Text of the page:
Pam’s Pictorama Photo Post: I purchased these two photos on Instagram in a wave of ones from the same period and probably place. While I suspect I purchased them at the same time and from the same vendor, I do not remember for sure. Both are snapshots printed on thin, early paper and bear the black paper stuck to the back that is evidence that they came from a photo album. They were sold to me by someone in the Midwest and I think that is the area they depict as well.
I can only say there was a time last summer when images, mostly of women, from the turn of the century were attracting my attention and I purchased a pile. They are mostly in outdoor settings of the beach (see the one above), garden or yard and notably they show a persistent passion for being presented in a line – not just these photos, but many I didn’t or wasn’t able to purchase of women sitting on the ground in a line, or even finding ways to do a vertical with a ladder. (Some of my posts of these photos can be found here and here.)
In the smaller grouping, which is also the smaller photo, the women pose in what appears to be the lush side-yard garden. They peer at us above and through these leafy vines on this bright sunny day. You can almost feel the heat of the midday sun looking at the short shadows. I might hazard a guess that it is mother and four daughters. It is hard to see, but I think the daughters are in white cotton dresses; mom appears to be wearing a dark skirt. Their hair is piled up on their heads, although one has it wound in tight braids. The shadow of a ladder is in evidence in the doorway.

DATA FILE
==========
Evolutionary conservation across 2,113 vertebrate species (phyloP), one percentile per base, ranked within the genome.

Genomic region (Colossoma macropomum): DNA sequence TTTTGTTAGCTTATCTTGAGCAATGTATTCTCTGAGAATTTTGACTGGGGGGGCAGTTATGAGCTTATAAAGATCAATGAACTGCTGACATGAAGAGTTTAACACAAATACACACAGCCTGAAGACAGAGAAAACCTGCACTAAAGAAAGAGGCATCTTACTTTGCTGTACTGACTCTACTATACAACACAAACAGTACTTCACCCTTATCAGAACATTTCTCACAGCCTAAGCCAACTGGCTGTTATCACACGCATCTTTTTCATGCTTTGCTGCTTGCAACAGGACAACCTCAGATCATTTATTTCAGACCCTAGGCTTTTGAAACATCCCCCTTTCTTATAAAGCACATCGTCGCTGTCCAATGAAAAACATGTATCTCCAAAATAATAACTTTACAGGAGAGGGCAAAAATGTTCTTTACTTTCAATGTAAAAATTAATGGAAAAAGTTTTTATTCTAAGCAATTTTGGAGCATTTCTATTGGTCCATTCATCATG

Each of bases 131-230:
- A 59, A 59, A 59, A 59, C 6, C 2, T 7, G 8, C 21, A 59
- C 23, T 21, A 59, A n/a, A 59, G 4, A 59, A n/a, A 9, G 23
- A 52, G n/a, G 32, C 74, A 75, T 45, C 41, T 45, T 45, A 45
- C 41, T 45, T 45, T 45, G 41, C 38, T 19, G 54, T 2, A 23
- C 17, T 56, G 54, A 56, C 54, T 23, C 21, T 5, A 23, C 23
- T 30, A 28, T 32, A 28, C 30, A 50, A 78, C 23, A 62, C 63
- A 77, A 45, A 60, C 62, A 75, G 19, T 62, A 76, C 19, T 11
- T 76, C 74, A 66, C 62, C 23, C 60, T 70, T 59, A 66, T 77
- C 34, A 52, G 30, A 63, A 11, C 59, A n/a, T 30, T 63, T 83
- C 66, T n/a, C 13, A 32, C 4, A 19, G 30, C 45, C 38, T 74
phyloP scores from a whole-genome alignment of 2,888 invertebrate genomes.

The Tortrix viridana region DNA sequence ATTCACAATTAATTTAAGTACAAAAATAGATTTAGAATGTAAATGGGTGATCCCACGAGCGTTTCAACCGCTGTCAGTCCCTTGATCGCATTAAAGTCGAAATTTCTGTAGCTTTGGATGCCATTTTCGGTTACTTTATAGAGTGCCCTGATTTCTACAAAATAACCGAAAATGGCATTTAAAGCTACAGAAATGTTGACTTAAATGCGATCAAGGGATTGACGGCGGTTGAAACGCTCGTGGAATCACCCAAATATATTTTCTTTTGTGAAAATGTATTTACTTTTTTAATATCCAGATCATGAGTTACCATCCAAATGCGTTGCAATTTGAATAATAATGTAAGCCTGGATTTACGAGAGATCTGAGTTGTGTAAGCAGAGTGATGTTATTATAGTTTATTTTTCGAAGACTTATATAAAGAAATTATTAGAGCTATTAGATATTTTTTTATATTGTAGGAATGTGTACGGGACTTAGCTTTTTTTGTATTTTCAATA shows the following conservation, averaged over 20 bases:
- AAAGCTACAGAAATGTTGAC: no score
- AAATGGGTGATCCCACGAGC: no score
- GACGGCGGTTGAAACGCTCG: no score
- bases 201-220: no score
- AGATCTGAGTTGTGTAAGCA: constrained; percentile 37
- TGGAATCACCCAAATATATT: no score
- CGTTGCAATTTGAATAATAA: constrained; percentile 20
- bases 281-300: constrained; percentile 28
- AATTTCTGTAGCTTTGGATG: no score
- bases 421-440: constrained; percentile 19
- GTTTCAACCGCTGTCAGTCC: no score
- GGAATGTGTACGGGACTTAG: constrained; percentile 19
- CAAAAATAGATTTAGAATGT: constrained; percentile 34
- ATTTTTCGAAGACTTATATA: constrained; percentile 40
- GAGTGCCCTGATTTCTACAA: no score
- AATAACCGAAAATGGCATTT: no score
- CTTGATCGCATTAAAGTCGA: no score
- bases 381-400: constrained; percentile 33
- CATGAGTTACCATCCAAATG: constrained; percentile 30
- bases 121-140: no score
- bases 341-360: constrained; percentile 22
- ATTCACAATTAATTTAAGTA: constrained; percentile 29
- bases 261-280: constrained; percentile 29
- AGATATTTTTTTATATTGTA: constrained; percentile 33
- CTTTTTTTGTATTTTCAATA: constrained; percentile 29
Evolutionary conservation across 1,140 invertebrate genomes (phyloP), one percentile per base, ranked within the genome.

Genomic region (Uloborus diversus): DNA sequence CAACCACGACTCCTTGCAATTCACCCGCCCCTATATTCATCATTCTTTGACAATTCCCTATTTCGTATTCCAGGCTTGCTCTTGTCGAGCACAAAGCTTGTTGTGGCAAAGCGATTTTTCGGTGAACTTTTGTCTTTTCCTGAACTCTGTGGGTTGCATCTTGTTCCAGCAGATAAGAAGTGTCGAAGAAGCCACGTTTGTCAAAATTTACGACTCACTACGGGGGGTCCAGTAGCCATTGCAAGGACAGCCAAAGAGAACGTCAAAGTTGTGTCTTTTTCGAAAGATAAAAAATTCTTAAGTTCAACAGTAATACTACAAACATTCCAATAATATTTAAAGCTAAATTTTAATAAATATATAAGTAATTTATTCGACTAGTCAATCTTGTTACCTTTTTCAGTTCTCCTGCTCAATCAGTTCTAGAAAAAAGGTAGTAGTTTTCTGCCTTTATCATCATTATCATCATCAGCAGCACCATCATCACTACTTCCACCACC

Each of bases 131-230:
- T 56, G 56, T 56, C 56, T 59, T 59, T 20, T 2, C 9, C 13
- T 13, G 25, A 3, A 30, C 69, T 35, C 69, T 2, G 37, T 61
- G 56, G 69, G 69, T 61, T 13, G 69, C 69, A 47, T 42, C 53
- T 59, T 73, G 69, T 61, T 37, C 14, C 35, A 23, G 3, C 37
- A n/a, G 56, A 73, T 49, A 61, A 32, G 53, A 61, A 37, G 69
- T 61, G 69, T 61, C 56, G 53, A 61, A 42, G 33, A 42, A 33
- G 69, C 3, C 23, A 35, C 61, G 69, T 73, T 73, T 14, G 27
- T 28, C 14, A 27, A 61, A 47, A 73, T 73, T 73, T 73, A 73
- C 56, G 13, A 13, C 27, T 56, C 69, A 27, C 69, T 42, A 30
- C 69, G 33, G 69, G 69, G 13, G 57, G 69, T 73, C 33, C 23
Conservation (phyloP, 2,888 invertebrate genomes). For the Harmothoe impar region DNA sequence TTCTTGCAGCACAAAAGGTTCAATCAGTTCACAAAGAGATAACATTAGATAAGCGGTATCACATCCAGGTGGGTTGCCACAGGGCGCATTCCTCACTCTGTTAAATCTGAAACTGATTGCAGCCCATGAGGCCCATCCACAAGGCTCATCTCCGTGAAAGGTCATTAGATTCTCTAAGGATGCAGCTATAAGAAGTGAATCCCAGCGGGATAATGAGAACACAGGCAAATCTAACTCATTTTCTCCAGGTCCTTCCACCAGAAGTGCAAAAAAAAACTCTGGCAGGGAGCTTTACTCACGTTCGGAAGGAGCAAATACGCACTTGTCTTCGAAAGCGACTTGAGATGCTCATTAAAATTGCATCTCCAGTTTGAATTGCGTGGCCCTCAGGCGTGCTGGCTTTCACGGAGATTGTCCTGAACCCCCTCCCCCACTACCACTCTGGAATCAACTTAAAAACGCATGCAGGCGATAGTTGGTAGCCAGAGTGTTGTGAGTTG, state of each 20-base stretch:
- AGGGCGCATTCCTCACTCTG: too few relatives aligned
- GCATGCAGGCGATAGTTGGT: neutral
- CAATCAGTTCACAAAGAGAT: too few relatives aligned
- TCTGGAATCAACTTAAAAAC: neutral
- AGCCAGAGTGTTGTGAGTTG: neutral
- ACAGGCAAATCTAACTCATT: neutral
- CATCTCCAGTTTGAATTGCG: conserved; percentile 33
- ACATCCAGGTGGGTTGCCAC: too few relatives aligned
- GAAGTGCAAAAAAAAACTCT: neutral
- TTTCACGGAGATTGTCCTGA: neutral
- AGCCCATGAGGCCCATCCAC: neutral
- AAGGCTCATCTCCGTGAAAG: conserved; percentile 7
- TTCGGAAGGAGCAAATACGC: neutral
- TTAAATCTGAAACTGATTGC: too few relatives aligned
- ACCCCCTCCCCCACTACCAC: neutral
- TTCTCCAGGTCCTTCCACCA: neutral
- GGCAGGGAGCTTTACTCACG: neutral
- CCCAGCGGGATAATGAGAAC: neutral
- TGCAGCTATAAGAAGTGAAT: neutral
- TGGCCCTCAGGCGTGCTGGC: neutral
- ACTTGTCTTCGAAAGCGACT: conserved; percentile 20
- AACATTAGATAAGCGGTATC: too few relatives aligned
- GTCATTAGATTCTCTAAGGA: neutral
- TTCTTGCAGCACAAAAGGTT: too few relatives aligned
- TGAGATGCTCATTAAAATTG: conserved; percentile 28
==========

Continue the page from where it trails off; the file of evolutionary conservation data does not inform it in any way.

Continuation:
The larger photo is the one I favor a bit. There is something just wonderful about this group of young women in white, lined up behind this somewhat ramshackle fencing, covered in overgrowth – is it hay in front of and behind them? Hard to say how they managed to get back there without getting stuck by the barbed wire of the fence, but the photographer had a good eye and got them between the posts. Their long, white dresses are partially visible behind a layer of the plants. The white, cloudless sky is a tribute to the inability of early film to capture clouds at the time, however curiously it works to the favor of the picture. (The soiling and bend of the early paper creates an illusion of sky that is not really of the image.) The photo is very much of a specific time and place, but also has a timeless quality.
If you look carefully, they are all smiling and laughing. At first I thought it was a group of young, female friends but one or two women look older – second and third from the left. I wonder if it is a coincidence that my reading this year, young plucky girl stories such as Ruth Fielding and the Camp Fire Girls, (some of those posts here and here) take place in the same period during the halcyon days of the early and mid-teens of the last century.